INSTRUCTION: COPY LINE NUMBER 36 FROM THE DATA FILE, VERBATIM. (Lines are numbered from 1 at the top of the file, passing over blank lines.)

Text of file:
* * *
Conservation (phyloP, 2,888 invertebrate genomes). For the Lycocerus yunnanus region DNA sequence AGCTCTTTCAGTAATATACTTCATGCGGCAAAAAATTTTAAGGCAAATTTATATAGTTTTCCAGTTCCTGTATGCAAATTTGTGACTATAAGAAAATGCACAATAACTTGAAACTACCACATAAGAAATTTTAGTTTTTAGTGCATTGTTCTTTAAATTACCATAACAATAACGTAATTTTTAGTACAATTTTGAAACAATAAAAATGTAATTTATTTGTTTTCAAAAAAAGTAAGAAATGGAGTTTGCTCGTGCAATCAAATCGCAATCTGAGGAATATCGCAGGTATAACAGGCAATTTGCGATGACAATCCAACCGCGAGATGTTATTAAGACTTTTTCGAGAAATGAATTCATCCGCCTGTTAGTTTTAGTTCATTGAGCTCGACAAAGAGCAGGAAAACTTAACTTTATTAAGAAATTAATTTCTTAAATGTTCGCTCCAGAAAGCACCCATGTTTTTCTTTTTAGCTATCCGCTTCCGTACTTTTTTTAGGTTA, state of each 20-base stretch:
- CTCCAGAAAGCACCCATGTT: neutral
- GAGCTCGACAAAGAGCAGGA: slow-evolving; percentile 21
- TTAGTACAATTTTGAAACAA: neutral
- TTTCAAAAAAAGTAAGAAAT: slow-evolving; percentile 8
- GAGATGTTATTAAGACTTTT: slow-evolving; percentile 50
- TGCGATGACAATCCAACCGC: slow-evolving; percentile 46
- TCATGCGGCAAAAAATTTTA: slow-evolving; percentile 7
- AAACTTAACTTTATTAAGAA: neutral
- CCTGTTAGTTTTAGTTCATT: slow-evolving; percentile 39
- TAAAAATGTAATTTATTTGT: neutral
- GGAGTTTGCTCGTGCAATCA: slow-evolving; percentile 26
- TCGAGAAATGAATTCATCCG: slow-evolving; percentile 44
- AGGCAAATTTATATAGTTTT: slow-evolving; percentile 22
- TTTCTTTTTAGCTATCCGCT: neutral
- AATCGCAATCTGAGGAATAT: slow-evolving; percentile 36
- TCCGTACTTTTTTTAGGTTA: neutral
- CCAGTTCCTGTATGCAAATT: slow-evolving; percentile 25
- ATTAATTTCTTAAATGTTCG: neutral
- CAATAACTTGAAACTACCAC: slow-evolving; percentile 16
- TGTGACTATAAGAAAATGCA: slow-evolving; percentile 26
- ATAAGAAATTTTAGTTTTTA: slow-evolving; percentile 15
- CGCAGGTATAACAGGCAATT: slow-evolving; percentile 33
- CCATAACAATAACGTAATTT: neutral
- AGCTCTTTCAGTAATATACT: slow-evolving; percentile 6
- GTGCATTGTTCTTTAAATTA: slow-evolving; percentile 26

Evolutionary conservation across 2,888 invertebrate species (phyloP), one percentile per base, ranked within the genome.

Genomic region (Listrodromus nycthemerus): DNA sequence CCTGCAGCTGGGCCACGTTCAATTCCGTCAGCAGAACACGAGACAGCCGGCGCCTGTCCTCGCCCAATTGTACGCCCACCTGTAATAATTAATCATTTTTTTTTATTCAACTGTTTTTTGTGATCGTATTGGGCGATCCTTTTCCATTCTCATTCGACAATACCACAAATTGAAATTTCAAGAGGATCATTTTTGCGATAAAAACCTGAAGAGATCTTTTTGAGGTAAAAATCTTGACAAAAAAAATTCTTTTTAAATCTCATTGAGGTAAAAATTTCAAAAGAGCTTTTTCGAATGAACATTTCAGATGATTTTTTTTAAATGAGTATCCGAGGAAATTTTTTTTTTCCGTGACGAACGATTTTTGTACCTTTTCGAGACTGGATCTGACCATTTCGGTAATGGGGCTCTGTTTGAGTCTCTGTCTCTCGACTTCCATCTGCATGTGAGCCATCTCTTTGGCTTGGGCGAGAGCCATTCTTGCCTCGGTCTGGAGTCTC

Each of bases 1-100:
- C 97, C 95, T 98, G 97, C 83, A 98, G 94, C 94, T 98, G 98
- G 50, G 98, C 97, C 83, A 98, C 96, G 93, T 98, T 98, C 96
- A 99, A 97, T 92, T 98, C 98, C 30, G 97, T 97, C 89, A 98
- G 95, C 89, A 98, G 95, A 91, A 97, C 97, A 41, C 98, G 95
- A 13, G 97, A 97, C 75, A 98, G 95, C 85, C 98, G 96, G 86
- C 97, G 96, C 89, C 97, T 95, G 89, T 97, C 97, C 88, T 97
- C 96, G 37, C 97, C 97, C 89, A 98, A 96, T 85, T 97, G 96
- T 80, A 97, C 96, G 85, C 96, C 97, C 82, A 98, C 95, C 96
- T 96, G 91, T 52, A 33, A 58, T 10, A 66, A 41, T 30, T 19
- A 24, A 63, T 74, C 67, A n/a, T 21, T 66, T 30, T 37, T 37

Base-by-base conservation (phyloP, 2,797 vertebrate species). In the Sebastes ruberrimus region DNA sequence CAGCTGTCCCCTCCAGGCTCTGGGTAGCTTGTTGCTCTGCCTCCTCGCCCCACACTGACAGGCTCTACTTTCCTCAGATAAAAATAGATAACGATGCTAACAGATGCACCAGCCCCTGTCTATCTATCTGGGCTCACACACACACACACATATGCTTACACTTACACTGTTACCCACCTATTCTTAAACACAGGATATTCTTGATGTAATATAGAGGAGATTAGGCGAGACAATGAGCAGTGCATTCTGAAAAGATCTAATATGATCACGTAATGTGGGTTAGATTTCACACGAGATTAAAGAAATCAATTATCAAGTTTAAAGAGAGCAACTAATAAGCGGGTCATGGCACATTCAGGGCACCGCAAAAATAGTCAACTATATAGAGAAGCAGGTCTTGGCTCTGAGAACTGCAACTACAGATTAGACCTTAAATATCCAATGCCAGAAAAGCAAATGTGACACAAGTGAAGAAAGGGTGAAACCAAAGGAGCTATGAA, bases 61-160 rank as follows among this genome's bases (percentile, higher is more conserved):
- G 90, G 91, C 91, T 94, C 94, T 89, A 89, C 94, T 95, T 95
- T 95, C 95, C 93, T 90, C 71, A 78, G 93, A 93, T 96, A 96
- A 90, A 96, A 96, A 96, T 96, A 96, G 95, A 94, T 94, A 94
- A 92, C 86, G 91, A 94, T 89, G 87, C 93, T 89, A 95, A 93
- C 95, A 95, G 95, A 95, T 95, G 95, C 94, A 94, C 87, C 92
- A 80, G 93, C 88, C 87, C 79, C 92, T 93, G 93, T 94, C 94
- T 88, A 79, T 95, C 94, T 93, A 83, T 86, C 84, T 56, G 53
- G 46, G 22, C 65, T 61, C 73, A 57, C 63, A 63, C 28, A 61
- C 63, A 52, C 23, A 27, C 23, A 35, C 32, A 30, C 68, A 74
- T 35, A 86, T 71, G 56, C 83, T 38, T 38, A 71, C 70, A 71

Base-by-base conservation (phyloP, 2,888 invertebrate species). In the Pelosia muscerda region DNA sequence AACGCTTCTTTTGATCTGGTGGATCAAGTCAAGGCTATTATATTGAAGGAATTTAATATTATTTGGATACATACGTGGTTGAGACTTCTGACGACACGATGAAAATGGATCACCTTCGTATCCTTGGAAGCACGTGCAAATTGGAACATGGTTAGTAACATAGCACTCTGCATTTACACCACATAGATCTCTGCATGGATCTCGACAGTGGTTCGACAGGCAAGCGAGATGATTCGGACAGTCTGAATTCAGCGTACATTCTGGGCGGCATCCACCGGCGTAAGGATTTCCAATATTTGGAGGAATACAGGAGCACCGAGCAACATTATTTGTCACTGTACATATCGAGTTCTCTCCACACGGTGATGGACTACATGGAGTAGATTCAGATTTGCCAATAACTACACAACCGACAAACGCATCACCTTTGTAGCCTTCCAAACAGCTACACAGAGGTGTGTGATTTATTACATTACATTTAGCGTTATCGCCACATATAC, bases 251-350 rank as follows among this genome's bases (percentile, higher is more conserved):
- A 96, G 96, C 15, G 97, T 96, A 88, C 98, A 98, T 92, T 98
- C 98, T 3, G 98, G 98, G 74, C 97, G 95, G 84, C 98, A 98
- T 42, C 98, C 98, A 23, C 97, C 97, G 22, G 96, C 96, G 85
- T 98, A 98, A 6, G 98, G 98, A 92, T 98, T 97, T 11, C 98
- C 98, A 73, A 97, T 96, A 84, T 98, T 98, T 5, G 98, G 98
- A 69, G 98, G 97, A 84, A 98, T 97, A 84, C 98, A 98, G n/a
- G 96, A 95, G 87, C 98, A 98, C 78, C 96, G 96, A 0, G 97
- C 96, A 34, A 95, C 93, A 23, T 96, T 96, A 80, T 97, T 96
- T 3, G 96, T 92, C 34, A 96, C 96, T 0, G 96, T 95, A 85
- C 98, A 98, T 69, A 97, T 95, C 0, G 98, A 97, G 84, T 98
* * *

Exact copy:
- C 96, G 37, C 97, C 97, C 89, A 98, A 96, T 85, T 97, G 96